ACE High School introduces latest single-family home
As northern Nevada’s economy continues to grow, more construction is on the way.
But one of the big questions is if the region will have enough skilled workforce in the construction trades to meet the rising demand.
Students from the Academy for Career Education (or ACE High School) have gotten the opportunity to experience those trades by building a 1,540-square-foot single-family home at 4923 Hombre Way in the Donner Springs area of Reno.
Construction on the home began about two years ago and Leigh Berdrow, director for ACE High School, said it should be completed by December of next year.
Volunteer licensed contractors from northern and southern Nevada have been assisting ACE students in the construction of the home. Anywhere from 45 to 60 students work on the home at a given time, depending on the weather and time of year.
It is the ninth time ACE High School students have been involved with the construction of a single-family home.
“We also did what we call tiny houses and sold all of those,” Berdrow said.
The project is part of a collaboration with the Nevada State Contractors Board (NSCB) to develop the next generation of construction workers.
“That’s a part of ACE High School’s mission is to get kids into the skilled trades,” Berdrow said. “It is a really great partnership to be with the Nevada State Contractors Board and have students build the single-family home.”
ACE High School and the NSCB hosted a media event on May 23 allowing attendees to tour the home and confer with faculty, students and staff. Reno City Councilman Oscar Delgado was on hand and declared May 23 “Academy for Career Education High School Day.”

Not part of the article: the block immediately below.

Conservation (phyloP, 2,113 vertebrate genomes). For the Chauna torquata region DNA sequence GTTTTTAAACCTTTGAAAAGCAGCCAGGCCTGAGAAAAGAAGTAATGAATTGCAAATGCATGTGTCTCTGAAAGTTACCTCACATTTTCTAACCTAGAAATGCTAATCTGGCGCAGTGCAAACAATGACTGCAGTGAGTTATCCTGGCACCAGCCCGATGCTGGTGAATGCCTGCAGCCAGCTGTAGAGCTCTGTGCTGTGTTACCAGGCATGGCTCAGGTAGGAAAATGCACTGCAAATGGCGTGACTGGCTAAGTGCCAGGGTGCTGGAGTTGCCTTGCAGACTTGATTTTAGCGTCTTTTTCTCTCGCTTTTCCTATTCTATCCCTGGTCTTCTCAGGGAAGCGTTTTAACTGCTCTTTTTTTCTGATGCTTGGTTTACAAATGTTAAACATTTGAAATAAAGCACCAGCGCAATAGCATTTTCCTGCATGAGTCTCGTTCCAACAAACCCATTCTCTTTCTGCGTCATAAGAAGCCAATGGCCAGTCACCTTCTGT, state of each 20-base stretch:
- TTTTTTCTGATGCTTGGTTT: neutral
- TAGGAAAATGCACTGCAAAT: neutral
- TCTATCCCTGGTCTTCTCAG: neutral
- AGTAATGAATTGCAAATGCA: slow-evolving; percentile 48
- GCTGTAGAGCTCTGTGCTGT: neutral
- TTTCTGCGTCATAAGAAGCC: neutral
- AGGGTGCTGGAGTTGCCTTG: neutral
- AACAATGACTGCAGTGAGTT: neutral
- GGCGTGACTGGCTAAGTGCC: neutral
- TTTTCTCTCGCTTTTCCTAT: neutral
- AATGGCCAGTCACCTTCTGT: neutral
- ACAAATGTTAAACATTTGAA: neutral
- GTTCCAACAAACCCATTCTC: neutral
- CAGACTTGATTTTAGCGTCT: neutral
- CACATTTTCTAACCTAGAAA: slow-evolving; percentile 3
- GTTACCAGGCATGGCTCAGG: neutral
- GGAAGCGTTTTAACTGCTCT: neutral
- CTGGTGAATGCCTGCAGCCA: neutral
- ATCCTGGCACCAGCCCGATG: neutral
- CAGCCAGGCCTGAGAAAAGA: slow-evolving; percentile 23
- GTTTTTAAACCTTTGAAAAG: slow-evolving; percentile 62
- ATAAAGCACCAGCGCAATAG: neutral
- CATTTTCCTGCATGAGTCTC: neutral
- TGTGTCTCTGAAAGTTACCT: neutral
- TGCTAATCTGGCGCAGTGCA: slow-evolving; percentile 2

Berdrow indicated ACE is also on the lookout for future housing projects in which ACE students can partake.
“We’re on a mission to find where our next project’s going to be,” Berdrow said.
Construction costs come from grants from other organizations such as the NSCB with ACE provides the majority of the labor.
For this project, much of the funding came from the NSCB’s Construction Education Program, which is paid for with fines levied against unlicensed contractors.
“Viable construction education programs such as ACE High School can apply for these grants,” said Margi A. Grein, executive officer of the NSCB. “It has to be a program that improves the education of the construction workforce, either existing or incoming workforce. It’s great to see that money from unlicensed contractors going back into education.”
ACE High School opened in 2002 and is located 2800 Vassar Street in Reno. It is a charter high school with an enrollment of 200 students that is focused on career and technical education for students. The school provides education in construction trades, as well as in civil or mechanical engineering, automotive service, and manufacturing among others.
Grein and Berdrow talked about thousands of jobs that will need to be filled in Nevada’s construction industry by summer of 2019. More information on those opportunities is available at BuildNV.org.
“There’s a ton of career opportunities for students in the construction trades and programs like this single-family home project get the word out,” Grein said.
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